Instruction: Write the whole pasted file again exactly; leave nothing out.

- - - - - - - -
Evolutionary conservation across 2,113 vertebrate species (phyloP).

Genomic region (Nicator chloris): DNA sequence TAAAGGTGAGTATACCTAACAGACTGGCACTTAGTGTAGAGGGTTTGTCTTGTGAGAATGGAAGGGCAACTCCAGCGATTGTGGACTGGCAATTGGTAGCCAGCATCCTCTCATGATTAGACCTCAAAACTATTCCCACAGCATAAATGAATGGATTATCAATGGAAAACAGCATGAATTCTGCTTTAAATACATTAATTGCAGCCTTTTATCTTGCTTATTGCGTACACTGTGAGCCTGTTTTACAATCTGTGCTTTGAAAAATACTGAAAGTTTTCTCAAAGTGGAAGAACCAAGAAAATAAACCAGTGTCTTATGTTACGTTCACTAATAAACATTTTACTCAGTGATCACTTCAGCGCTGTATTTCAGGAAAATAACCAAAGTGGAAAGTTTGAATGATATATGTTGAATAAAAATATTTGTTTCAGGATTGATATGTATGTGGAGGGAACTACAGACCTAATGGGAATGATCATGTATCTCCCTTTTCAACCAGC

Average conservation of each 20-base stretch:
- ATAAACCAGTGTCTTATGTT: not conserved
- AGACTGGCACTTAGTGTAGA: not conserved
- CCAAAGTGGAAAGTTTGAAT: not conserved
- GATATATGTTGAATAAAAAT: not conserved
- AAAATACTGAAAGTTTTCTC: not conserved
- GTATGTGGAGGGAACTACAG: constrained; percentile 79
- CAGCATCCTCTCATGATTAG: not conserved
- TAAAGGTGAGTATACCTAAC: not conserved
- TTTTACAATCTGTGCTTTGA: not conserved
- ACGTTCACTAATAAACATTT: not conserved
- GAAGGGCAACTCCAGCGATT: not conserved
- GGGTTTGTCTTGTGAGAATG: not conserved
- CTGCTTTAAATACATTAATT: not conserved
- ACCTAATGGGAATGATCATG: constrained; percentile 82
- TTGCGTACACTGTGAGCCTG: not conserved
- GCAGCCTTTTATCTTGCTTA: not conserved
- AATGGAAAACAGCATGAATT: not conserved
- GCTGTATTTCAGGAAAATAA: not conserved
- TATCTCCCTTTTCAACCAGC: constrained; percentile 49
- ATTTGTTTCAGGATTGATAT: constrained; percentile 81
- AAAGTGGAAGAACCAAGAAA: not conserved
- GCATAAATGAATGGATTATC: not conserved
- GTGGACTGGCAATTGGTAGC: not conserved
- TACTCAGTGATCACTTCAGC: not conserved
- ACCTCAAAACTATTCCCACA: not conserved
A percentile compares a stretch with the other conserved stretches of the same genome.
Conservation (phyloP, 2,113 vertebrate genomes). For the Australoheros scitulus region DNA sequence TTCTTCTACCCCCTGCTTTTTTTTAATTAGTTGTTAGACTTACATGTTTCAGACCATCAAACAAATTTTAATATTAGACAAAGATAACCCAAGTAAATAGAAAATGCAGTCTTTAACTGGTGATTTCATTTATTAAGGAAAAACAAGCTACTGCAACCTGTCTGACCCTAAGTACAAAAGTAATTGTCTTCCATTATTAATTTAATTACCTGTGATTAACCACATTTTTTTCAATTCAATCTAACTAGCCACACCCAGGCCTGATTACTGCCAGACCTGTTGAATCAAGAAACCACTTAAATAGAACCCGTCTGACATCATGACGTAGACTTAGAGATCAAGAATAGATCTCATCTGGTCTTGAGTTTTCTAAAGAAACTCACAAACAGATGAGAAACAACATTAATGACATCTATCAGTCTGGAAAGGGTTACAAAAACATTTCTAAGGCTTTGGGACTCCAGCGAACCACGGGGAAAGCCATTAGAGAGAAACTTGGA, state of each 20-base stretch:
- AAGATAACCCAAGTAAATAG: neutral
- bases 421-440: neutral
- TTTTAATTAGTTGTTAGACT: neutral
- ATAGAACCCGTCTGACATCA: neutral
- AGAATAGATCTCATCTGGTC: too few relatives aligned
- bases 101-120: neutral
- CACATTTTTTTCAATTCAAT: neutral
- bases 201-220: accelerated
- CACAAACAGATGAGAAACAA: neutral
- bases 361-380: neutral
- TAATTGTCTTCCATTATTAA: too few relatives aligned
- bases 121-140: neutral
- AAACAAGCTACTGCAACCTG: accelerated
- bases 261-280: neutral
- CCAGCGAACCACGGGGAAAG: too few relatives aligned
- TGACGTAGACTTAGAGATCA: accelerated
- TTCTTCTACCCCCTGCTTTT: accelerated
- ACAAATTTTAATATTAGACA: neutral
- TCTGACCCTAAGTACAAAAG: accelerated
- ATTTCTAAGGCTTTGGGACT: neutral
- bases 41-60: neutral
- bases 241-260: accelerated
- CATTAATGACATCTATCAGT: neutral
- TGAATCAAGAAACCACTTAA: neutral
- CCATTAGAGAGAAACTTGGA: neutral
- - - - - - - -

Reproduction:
Evolutionary conservation across 2,113 vertebrate species (phyloP).

Genomic region (Nicator chloris): DNA sequence TAAAGGTGAGTATACCTAACAGACTGGCACTTAGTGTAGAGGGTTTGTCTTGTGAGAATGGAAGGGCAACTCCAGCGATTGTGGACTGGCAATTGGTAGCCAGCATCCTCTCATGATTAGACCTCAAAACTATTCCCACAGCATAAATGAATGGATTATCAATGGAAAACAGCATGAATTCTGCTTTAAATACATTAATTGCAGCCTTTTATCTTGCTTATTGCGTACACTGTGAGCCTGTTTTACAATCTGTGCTTTGAAAAATACTGAAAGTTTTCTCAAAGTGGAAGAACCAAGAAAATAAACCAGTGTCTTATGTTACGTTCACTAATAAACATTTTACTCAGTGATCACTTCAGCGCTGTATTTCAGGAAAATAACCAAAGTGGAAAGTTTGAATGATATATGTTGAATAAAAATATTTGTTTCAGGATTGATATGTATGTGGAGGGAACTACAGACCTAATGGGAATGATCATGTATCTCCCTTTTCAACCAGC

Average conservation of each 20-base stretch:
- ATAAACCAGTGTCTTATGTT: not conserved
- AGACTGGCACTTAGTGTAGA: not conserved
- CCAAAGTGGAAAGTTTGAAT: not conserved
- GATATATGTTGAATAAAAAT: not conserved
- AAAATACTGAAAGTTTTCTC: not conserved
- GTATGTGGAGGGAACTACAG: constrained; percentile 79
- CAGCATCCTCTCATGATTAG: not conserved
- TAAAGGTGAGTATACCTAAC: not conserved
- TTTTACAATCTGTGCTTTGA: not conserved
- ACGTTCACTAATAAACATTT: not conserved
- GAAGGGCAACTCCAGCGATT: not conserved
- GGGTTTGTCTTGTGAGAATG: not conserved
- CTGCTTTAAATACATTAATT: not conserved
- ACCTAATGGGAATGATCATG: constrained; percentile 82
- TTGCGTACACTGTGAGCCTG: not conserved
- GCAGCCTTTTATCTTGCTTA: not conserved
- AATGGAAAACAGCATGAATT: not conserved
- GCTGTATTTCAGGAAAATAA: not conserved
- TATCTCCCTTTTCAACCAGC: constrained; percentile 49
- ATTTGTTTCAGGATTGATAT: constrained; percentile 81
- AAAGTGGAAGAACCAAGAAA: not conserved
- GCATAAATGAATGGATTATC: not conserved
- GTGGACTGGCAATTGGTAGC: not conserved
- TACTCAGTGATCACTTCAGC: not conserved
- ACCTCAAAACTATTCCCACA: not conserved
A percentile compares a stretch with the other conserved stretches of the same genome.
Conservation (phyloP, 2,113 vertebrate genomes). For the Australoheros scitulus region DNA sequence TTCTTCTACCCCCTGCTTTTTTTTAATTAGTTGTTAGACTTACATGTTTCAGACCATCAAACAAATTTTAATATTAGACAAAGATAACCCAAGTAAATAGAAAATGCAGTCTTTAACTGGTGATTTCATTTATTAAGGAAAAACAAGCTACTGCAACCTGTCTGACCCTAAGTACAAAAGTAATTGTCTTCCATTATTAATTTAATTACCTGTGATTAACCACATTTTTTTCAATTCAATCTAACTAGCCACACCCAGGCCTGATTACTGCCAGACCTGTTGAATCAAGAAACCACTTAAATAGAACCCGTCTGACATCATGACGTAGACTTAGAGATCAAGAATAGATCTCATCTGGTCTTGAGTTTTCTAAAGAAACTCACAAACAGATGAGAAACAACATTAATGACATCTATCAGTCTGGAAAGGGTTACAAAAACATTTCTAAGGCTTTGGGACTCCAGCGAACCACGGGGAAAGCCATTAGAGAGAAACTTGGA, state of each 20-base stretch:
- AAGATAACCCAAGTAAATAG: neutral
- bases 421-440: neutral
- TTTTAATTAGTTGTTAGACT: neutral
- ATAGAACCCGTCTGACATCA: neutral
- AGAATAGATCTCATCTGGTC: too few relatives aligned
- bases 101-120: neutral
- CACATTTTTTTCAATTCAAT: neutral
- bases 201-220: accelerated
- CACAAACAGATGAGAAACAA: neutral
- bases 361-380: neutral
- TAATTGTCTTCCATTATTAA: too few relatives aligned
- bases 121-140: neutral
- AAACAAGCTACTGCAACCTG: accelerated
- bases 261-280: neutral
- CCAGCGAACCACGGGGAAAG: too few relatives aligned
- TGACGTAGACTTAGAGATCA: accelerated
- TTCTTCTACCCCCTGCTTTT: accelerated
- ACAAATTTTAATATTAGACA: neutral
- TCTGACCCTAAGTACAAAAG: accelerated
- ATTTCTAAGGCTTTGGGACT: neutral
- bases 41-60: neutral
- bases 241-260: accelerated
- CATTAATGACATCTATCAGT: neutral
- TGAATCAAGAAACCACTTAA: neutral
- CCATTAGAGAGAAACTTGGA: neutral